• When putting together your adviser team (estate attorney, accountant, succession planner), make sure you do the choosing and subsequent meetings together. Interview prospective members of this team together — you both need to feel comfortable with people who are going to help secure your family’s legacy and financial future. There is nothing worse than a business owner who says his spouse doesn’t need to be included in the discussions because she isn’t involved in business operations. It is amazing what kind of insight we get from spouses — about family, employees and managers, and about how their husbands are being affected.
  • Just because your spouse is not an active employee in the business does not mean she is not your partner in every sense of the word. Every decision you make, every success or failure you experience, is shared by your spouse. When you are stressed, so is she; when you celebrate success, so does she. Why then, wouldn’t you consider involving her in decisions that will ultimately affect her, too? You don’t need to discuss every operational decision made each day, but it is important to share the strategically important ones that will affect her future, too.

When you reach an agreement that you have the right people facilitating your family’s future, certain that you will each will have equal input, be respected and listened to, you will have increased your odds for achieving succession success!

Tips for Bringing Kids Into Your Business

Is your son or daughter your successor? What are some things you and they can do to make this a successful succession? Mistakes to avoid when trying to make your son or daughter your successor? Mistakes they should avoid?

As a succession coach who advises multi-­generational family businesses on how to bring in the next generation, and as a business professional whose daughter has been working with her for nearly 10 years, I can offer a few tips that I have found to be helpful:

  1. While your children are attending high school or completing college, provide work experiences during the summer that allow your children to try out different departments and tasks, working with different managers (best never for you personally).
  2. Develop a family business employment and expectations policy defining requirements for education, professional experience and behavioral and performance expectations. If you are thinking ahead, introduce this to them when they are in high school or college to help give them a sense of how they need to prepare, what they should be studying and what it will take if they are considering a career in the family enterprise. This will create a road map so that your children have an opportunity to succeed.
  3. Before designing a job description or entering into any kind of discussion regarding potential employment in the family enterprise, make sure you spend some time in thoughtful discussion together investigating each other’s vision for the future. You may think you know what your children want to be “when they grow up,” but you may be surprised when you actually inquire.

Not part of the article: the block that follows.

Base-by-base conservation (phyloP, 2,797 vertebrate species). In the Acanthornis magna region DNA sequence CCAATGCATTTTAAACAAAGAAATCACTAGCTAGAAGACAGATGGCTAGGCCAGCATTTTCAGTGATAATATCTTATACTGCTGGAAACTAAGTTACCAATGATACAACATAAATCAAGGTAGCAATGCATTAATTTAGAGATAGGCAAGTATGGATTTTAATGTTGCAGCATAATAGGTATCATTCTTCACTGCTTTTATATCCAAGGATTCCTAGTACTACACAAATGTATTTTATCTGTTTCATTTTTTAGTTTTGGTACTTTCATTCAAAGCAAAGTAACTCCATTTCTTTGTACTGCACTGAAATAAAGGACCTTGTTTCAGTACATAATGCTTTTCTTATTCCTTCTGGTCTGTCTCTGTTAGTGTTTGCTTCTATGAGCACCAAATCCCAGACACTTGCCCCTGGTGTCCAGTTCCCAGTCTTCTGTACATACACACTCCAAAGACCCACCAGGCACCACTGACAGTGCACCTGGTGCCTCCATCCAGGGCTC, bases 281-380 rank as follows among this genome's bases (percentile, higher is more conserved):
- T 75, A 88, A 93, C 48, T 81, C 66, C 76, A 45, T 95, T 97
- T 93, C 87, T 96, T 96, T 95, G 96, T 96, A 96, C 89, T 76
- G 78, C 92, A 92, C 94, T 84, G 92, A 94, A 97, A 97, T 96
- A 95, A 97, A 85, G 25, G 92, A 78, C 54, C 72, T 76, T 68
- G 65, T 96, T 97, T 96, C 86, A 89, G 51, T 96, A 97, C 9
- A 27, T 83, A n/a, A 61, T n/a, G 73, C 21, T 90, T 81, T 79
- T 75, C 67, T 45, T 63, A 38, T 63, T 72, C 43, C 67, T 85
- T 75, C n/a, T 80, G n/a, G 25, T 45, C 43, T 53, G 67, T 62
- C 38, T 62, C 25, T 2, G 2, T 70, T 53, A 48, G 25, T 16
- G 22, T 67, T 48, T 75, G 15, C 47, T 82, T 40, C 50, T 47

4. It can be helpful to engage an experienced coach to conduct the interview, using a personality styles tool (like PDP, DISC or Meyers Briggs) to help frame the conversation related to their natural strengths. Many times, I have found kids feeling like they are being squeezed into their parents’ shoes, and it’s not a good fit. If Dad started the business, is a natural at sales, relationship-building and strategic thinking, and Son is a thoughtful, reserved communicator who is very process- and detail-oriented, I can promise you, it will be a difficult path for the Son to ever live up to his father’s and the company’s expectations. Additionally, he will be miserable.
  5. Once you have identified the ideal career path that excites and suits your son/daughter, bring in your senior management team and discuss what you would like to do with them. Enroll the team in creating the right on-boarding process, job placement and develop agreements for how you expect your children to be managed and mentored. Also, how you will support your managers so they can hold your daughter or son accountable without fear of repercussion.
  6. Lastly, establish a family council to share information with all your children, not just the one or two who are currently showing interest. Let all your children know that there are many ways to participate with the family enterprise. Some may want to be community cheerleaders, helping in events and philanthropic activities, while others may dream of managing a division or eventually becoming your successor. You can achieve succession in a multitude of ways. You don’t have to always create a King of the Mountain, where your children have to vie to take your position upon your retirement.

Working with my daughter, watching her grow, keeping it real has been a great joy. I always, ALWAYS keep the most cherished element of our relationship in mind: She is my daughter. I wish her life to be happy, healthy and fulfilled. If that can happen while she’s working with me, it’s icing on the cake.